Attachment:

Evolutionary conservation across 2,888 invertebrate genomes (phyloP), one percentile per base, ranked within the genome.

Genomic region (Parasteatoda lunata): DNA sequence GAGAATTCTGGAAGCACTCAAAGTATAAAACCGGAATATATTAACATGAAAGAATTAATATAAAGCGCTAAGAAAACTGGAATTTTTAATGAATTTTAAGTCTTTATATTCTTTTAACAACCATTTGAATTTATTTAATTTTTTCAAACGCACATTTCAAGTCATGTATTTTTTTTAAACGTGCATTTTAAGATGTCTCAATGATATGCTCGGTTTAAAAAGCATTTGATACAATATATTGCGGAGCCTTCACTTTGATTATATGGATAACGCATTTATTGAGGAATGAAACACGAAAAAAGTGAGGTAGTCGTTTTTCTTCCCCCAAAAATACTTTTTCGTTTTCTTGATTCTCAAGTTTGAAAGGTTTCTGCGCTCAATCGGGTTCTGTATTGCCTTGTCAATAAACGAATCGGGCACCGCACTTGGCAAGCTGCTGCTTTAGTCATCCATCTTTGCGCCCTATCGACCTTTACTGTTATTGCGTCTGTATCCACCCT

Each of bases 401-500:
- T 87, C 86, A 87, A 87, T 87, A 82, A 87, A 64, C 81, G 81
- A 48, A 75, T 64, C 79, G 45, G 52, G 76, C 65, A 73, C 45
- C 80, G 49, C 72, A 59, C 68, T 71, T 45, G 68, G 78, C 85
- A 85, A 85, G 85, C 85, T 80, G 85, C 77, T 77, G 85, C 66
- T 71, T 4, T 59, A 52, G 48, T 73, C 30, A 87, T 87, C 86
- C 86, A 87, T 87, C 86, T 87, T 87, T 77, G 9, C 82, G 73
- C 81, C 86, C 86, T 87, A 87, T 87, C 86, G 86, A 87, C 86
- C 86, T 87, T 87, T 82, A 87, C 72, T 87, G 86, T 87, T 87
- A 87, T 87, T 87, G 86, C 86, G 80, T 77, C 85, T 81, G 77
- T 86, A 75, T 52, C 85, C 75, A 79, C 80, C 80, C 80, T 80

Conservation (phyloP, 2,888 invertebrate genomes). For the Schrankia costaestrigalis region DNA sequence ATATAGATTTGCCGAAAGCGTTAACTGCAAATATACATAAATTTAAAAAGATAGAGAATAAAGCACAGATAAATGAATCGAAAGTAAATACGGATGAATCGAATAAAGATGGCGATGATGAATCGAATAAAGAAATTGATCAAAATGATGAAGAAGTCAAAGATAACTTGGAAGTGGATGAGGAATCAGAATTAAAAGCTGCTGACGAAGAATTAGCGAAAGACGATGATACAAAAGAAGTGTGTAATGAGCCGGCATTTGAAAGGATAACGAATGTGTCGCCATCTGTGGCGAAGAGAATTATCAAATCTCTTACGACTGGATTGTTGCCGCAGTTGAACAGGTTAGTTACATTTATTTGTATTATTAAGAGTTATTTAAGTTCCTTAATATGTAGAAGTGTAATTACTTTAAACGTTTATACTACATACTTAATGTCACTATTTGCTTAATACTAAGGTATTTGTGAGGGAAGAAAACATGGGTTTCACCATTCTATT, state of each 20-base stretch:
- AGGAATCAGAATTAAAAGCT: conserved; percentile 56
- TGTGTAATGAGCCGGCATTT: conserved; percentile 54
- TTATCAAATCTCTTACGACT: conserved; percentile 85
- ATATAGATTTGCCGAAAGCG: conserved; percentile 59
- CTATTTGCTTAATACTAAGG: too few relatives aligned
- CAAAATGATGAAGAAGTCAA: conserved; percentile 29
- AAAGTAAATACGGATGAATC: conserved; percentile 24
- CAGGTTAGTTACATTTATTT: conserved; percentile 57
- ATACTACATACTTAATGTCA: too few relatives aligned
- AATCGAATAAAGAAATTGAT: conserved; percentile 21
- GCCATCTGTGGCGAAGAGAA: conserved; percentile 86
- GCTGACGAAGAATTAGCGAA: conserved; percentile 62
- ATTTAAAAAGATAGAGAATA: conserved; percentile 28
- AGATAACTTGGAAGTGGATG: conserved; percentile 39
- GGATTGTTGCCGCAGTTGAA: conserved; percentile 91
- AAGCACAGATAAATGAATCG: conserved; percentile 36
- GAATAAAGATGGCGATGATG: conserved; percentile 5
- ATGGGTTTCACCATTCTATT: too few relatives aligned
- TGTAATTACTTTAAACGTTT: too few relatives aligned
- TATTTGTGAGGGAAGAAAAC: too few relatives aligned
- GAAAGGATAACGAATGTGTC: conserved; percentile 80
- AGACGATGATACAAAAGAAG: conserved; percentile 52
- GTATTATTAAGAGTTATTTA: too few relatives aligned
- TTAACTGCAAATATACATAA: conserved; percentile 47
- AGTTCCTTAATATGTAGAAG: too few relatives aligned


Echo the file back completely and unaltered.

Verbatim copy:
Evolutionary conservation across 2,888 invertebrate genomes (phyloP), one percentile per base, ranked within the genome.

Genomic region (Parasteatoda lunata): DNA sequence GAGAATTCTGGAAGCACTCAAAGTATAAAACCGGAATATATTAACATGAAAGAATTAATATAAAGCGCTAAGAAAACTGGAATTTTTAATGAATTTTAAGTCTTTATATTCTTTTAACAACCATTTGAATTTATTTAATTTTTTCAAACGCACATTTCAAGTCATGTATTTTTTTTAAACGTGCATTTTAAGATGTCTCAATGATATGCTCGGTTTAAAAAGCATTTGATACAATATATTGCGGAGCCTTCACTTTGATTATATGGATAACGCATTTATTGAGGAATGAAACACGAAAAAAGTGAGGTAGTCGTTTTTCTTCCCCCAAAAATACTTTTTCGTTTTCTTGATTCTCAAGTTTGAAAGGTTTCTGCGCTCAATCGGGTTCTGTATTGCCTTGTCAATAAACGAATCGGGCACCGCACTTGGCAAGCTGCTGCTTTAGTCATCCATCTTTGCGCCCTATCGACCTTTACTGTTATTGCGTCTGTATCCACCCT

Each of bases 401-500:
- T 87, C 86, A 87, A 87, T 87, A 82, A 87, A 64, C 81, G 81
- A 48, A 75, T 64, C 79, G 45, G 52, G 76, C 65, A 73, C 45
- C 80, G 49, C 72, A 59, C 68, T 71, T 45, G 68, G 78, C 85
- A 85, A 85, G 85, C 85, T 80, G 85, C 77, T 77, G 85, C 66
- T 71, T 4, T 59, A 52, G 48, T 73, C 30, A 87, T 87, C 86
- C 86, A 87, T 87, C 86, T 87, T 87, T 77, G 9, C 82, G 73
- C 81, C 86, C 86, T 87, A 87, T 87, C 86, G 86, A 87, C 86
- C 86, T 87, T 87, T 82, A 87, C 72, T 87, G 86, T 87, T 87
- A 87, T 87, T 87, G 86, C 86, G 80, T 77, C 85, T 81, G 77
- T 86, A 75, T 52, C 85, C 75, A 79, C 80, C 80, C 80, T 80

Conservation (phyloP, 2,888 invertebrate genomes). For the Schrankia costaestrigalis region DNA sequence ATATAGATTTGCCGAAAGCGTTAACTGCAAATATACATAAATTTAAAAAGATAGAGAATAAAGCACAGATAAATGAATCGAAAGTAAATACGGATGAATCGAATAAAGATGGCGATGATGAATCGAATAAAGAAATTGATCAAAATGATGAAGAAGTCAAAGATAACTTGGAAGTGGATGAGGAATCAGAATTAAAAGCTGCTGACGAAGAATTAGCGAAAGACGATGATACAAAAGAAGTGTGTAATGAGCCGGCATTTGAAAGGATAACGAATGTGTCGCCATCTGTGGCGAAGAGAATTATCAAATCTCTTACGACTGGATTGTTGCCGCAGTTGAACAGGTTAGTTACATTTATTTGTATTATTAAGAGTTATTTAAGTTCCTTAATATGTAGAAGTGTAATTACTTTAAACGTTTATACTACATACTTAATGTCACTATTTGCTTAATACTAAGGTATTTGTGAGGGAAGAAAACATGGGTTTCACCATTCTATT, state of each 20-base stretch:
- AGGAATCAGAATTAAAAGCT: conserved; percentile 56
- TGTGTAATGAGCCGGCATTT: conserved; percentile 54
- TTATCAAATCTCTTACGACT: conserved; percentile 85
- ATATAGATTTGCCGAAAGCG: conserved; percentile 59
- CTATTTGCTTAATACTAAGG: too few relatives aligned
- CAAAATGATGAAGAAGTCAA: conserved; percentile 29
- AAAGTAAATACGGATGAATC: conserved; percentile 24
- CAGGTTAGTTACATTTATTT: conserved; percentile 57
- ATACTACATACTTAATGTCA: too few relatives aligned
- AATCGAATAAAGAAATTGAT: conserved; percentile 21
- GCCATCTGTGGCGAAGAGAA: conserved; percentile 86
- GCTGACGAAGAATTAGCGAA: conserved; percentile 62
- ATTTAAAAAGATAGAGAATA: conserved; percentile 28
- AGATAACTTGGAAGTGGATG: conserved; percentile 39
- GGATTGTTGCCGCAGTTGAA: conserved; percentile 91
- AAGCACAGATAAATGAATCG: conserved; percentile 36
- GAATAAAGATGGCGATGATG: conserved; percentile 5
- ATGGGTTTCACCATTCTATT: too few relatives aligned
- TGTAATTACTTTAAACGTTT: too few relatives aligned
- TATTTGTGAGGGAAGAAAAC: too few relatives aligned
- GAAAGGATAACGAATGTGTC: conserved; percentile 80
- AGACGATGATACAAAAGAAG: conserved; percentile 52
- GTATTATTAAGAGTTATTTA: too few relatives aligned
- TTAACTGCAAATATACATAA: conserved; percentile 47
- AGTTCCTTAATATGTAGAAG: too few relatives aligned